I don’t want to dive too deep into Telegram since that’s a whole other discussion, but just for this point, I think you may have misunderstood the page you linked to. It looks like what you’re referring to is “Telegram stores regular cloud chats encrypted on their servers but they control all the encryption keys.” This sentence is about the “regular cloud chats”, not the chats where you turned on E2EE encryption. But maybe you mean something else (in that case, please actually point out what you mean), or maybe the mtproto encryption keys are actually sent to the server somewhere (I’d like to think that would be super major news and I would have heard of it).
Fun fact: I applied to be on their volunteer support team when it was brand new, but was rejected because I didn’t want to lie about the security of non-mtproto chats. (To an example support query, I replied that standard chats are readable by Telegram. That is apparently false, according to Telegram themselves. “No, we’re partially blind, we can read our own keystores or our encrypted message stores but not both at the same time except when returning data to one of your clients!” would have been a correct answer :D). I feel like we agree about Telegram to a large extent.
Again, you link a resource without pointing out what part of it you refer to. I know Keybase chat uses all sorts of crypto as the page describes, but I can’t verify any of it as a user. To do E2EE, the server has to send me keys from my contacts (like a public key or diffie-hellman numbers). What the server sends me isn’t shown anywhere. I have to either compile it myself with added debug output, or maybe I can view internal state with root access, but there is no built-in mechanism to display keys to verify that (assuming all chat participants have trustworthy APKs) Alice and Bob use the right encryption keys and are not being MitM’d. Unless I’m overlooking some very obscure menu, this is not end to end encryption because my client believes whatever the server says and I can’t verify it.
Since claiming that “even Telegram or WhatsApp do better in this particular regard” is apparently perceived as foolish and make you stop reading, let’s take Signal: there I can view the “safety number” to see that I have Alice’s or Bob’s real key. A malicious server (the thing E2EE protects against) is detectable by out of band comparison of this number.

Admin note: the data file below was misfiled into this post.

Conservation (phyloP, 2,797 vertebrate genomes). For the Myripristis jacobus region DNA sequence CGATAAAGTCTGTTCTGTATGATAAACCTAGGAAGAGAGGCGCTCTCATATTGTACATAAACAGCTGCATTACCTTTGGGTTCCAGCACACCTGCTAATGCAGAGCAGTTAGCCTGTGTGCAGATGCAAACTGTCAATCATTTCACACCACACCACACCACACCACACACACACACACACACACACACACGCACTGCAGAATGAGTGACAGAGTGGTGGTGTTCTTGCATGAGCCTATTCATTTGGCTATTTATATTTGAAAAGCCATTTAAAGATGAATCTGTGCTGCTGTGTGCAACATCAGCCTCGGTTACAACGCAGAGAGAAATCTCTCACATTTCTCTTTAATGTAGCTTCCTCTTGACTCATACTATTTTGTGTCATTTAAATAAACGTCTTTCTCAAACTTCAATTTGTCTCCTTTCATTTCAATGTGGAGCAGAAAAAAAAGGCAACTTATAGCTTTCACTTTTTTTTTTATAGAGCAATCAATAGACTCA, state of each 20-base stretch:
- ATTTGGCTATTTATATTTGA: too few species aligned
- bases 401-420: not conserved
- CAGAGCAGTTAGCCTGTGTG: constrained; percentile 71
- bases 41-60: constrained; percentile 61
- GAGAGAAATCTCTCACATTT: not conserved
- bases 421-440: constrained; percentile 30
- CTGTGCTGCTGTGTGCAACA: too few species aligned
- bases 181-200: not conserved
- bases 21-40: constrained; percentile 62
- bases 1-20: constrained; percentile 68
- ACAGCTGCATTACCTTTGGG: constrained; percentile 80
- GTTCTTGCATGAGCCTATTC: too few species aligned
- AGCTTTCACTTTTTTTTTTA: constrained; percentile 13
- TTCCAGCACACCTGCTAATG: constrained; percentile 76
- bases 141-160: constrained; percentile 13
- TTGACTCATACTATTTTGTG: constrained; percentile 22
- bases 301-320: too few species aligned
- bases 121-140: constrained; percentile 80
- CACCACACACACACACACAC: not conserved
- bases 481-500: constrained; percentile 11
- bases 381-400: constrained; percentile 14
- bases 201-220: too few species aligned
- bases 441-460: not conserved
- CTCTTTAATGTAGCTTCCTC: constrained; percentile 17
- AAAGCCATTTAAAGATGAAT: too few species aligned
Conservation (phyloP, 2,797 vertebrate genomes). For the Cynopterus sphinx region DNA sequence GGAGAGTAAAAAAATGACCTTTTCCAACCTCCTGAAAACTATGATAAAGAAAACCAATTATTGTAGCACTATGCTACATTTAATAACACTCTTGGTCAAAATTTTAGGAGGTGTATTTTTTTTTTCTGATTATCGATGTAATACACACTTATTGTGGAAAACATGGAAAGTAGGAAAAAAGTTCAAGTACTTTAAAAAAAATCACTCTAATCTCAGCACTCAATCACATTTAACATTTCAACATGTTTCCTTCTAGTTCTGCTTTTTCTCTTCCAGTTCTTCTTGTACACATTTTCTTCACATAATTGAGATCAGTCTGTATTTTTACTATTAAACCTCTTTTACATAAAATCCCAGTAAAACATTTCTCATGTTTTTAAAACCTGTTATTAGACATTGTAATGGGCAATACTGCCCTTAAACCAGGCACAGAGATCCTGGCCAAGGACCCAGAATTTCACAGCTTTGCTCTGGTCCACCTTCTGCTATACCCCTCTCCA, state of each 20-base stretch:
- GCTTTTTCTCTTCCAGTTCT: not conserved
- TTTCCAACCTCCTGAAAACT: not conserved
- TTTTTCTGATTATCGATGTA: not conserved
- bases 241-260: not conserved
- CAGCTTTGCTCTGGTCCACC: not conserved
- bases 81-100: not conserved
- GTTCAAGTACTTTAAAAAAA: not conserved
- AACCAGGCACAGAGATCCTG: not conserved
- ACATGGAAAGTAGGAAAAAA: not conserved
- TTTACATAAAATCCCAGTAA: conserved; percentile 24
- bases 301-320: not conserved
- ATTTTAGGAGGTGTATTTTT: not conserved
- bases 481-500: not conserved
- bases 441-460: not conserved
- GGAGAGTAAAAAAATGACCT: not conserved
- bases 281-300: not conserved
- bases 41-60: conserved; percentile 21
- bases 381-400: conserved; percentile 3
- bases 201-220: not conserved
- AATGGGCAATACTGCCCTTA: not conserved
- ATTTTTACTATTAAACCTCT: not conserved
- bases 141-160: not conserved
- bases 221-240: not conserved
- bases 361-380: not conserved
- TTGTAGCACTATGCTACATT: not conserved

Well, since I replied in the way that I did, apparently that wasn’t that clear to me.
I guess this is what I mean by the decision to delist Wire being gut feelings: a number of reasons are mentioned, and for each of them it’s literally impossible to tell how the risk changed. Neither of us can tell. What you perceive as biggest risk, may feel different to me.
Silently changing jurisdiction, silently accepting money from a US investor, having the US government as a customer: neither of us knows whether this investor bribed them to build in backdoors, it just doesn’t seem very likely to me. (Note the word “seem”: I don’t know, but neither do you.)
The biggest deal for me is moving to the USA. It’s yet another service controlled by a US entity, and it seems like we (as western European countries) cannot get away from being wholly dependent on a specific other country. Wire is something one does not have to self-host and still get strong encryption, so it could have replaced something USA-based like Signal. Now, that benefit of not sending your metadata to the USA (or at least, the USA being able to obtain it through legal means) has been removed. Since the silent jurisdiction move is apparently the reason that triggered the delisting, I assumed we both found that the most concerning. Apparently it was not the main concern for you, but that wasn’t clear to me, and that doesn’t change that most of these reasons are mostly subjective (the most objective impact, as far as I see, being that the USA can now legally require Wire Swiss GmbH, as well as all other chat services popular in Europe, to disclose their metadata).